Are you making too many errors? Have you ever thought about areas that you can improve to reduce them? What’s more important: reducing errors or increasing winners? It’s time to make you aware of this knowledge.
Tennis statistics have both supporters and critics. More and more TV broadcasts provide helpful and entertaining numbers from current matches and tournaments, as well as from the history of the sport. As a coach I use stats to analyze my players’ matches, but I don’t take the data as the only truth of performance. In my opinion, to have the full picture of given performance, coach has to have access both to statistics and video footage, to combine these methods and make proper conclusions.
When it comes to statistics, what I particularly like to analyze is the winners/errors ratio. At more advanced levels, most of the time we can see that this ratio equals 1 to 3. It simply means that for every winner advanced players commit 3 errors. It is not hard to predict that at lower levels of performance there are even more errors made for every shot that opponent can’t get to. This data confirms that tennis is a game of errors and it is important to work on your offensive skills, but more crucial is to cut down on your mistakes. I know that winners look more spectacular than consistent shots, but tennis doesn’t provide extra points for winners, so there is no point in taking more risk if you can win many more games while focusing on making less errors.
There are 3 areas that you should start working on to cut down on errors:
Playing with no plan always is a dangerous move. If you don’t know what you want to achieve during given point, you will end up making wrong decisions, go for too risky shots and lose too many points. Remember to always know where you want to serve/return and how you are going to work with your strengths against your rival’s weaknesses to make your chances bigger for winning.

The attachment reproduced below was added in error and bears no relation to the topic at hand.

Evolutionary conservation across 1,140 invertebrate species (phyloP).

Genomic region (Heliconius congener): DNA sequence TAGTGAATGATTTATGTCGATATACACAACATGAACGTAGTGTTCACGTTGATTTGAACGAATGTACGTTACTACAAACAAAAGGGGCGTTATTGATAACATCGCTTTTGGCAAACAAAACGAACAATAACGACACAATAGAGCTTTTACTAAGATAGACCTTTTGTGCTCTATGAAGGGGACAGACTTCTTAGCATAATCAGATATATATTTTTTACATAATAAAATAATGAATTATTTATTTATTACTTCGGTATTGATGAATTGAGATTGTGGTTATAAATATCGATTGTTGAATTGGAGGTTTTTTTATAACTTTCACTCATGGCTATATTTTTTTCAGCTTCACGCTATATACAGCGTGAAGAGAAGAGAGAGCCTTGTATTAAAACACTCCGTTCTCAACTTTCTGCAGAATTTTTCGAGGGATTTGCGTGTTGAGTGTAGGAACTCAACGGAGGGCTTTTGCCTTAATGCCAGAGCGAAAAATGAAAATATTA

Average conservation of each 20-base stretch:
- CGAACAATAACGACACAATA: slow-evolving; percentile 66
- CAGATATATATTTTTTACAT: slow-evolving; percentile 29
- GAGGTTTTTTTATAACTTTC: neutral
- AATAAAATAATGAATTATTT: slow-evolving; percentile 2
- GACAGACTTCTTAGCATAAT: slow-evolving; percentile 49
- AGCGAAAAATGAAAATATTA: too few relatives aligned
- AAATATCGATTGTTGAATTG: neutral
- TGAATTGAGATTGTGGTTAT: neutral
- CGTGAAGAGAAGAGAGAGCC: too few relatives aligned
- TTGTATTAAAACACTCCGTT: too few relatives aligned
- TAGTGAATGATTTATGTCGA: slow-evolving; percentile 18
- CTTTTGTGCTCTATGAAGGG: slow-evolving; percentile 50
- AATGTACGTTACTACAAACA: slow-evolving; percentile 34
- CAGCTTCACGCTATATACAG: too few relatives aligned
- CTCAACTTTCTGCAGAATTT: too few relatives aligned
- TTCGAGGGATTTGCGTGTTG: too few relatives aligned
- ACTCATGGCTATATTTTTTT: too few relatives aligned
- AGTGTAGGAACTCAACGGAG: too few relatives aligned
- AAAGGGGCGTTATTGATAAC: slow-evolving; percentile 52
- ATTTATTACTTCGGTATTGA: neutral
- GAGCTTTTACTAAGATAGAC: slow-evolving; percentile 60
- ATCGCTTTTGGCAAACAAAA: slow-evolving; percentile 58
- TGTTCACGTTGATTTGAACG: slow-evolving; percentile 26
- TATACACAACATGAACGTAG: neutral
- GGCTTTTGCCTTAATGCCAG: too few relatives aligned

One of the biggest mistakes of players at all levels is to aim for lines. Athletes think that it is the correct decision to put pressure on opponent, but they are far away from the truth. When we look at top professional players, they rarely hit balls really close to the lines. They aim with safety margins to make sure that even when they don’t hit expected targets they are still in play and can hit better during the next attempt. If you want to improve control of your shots, make sure you always set targets during practice sessions, but remember to put them away from the lines.
If you observe advanced players, you will always notice that they don’t miss too many balls into the net. They understand that proper height over the net is crucial to achieve good depth of own shots as also to be consistent while building the point. You should apply the same approach while working on your groundstrokes. The easiest way to do so is to set tape over the net and attach that on both sides of the court. This new line gives you feedback on proper trajectory that you should hit all balls with. Easy and really effective.
Practice has a big influence on your competitive performance, so you should really focus on what you do during training sessions. If you repeat given situations many times, you will have no problems to act in the same effective way while playing in tournaments. Making less errors is a good way to not give opponent easy points, as well as to force rival to play longer points and go for more risky shots, so there is a big chance that this strategy will positively impact your results.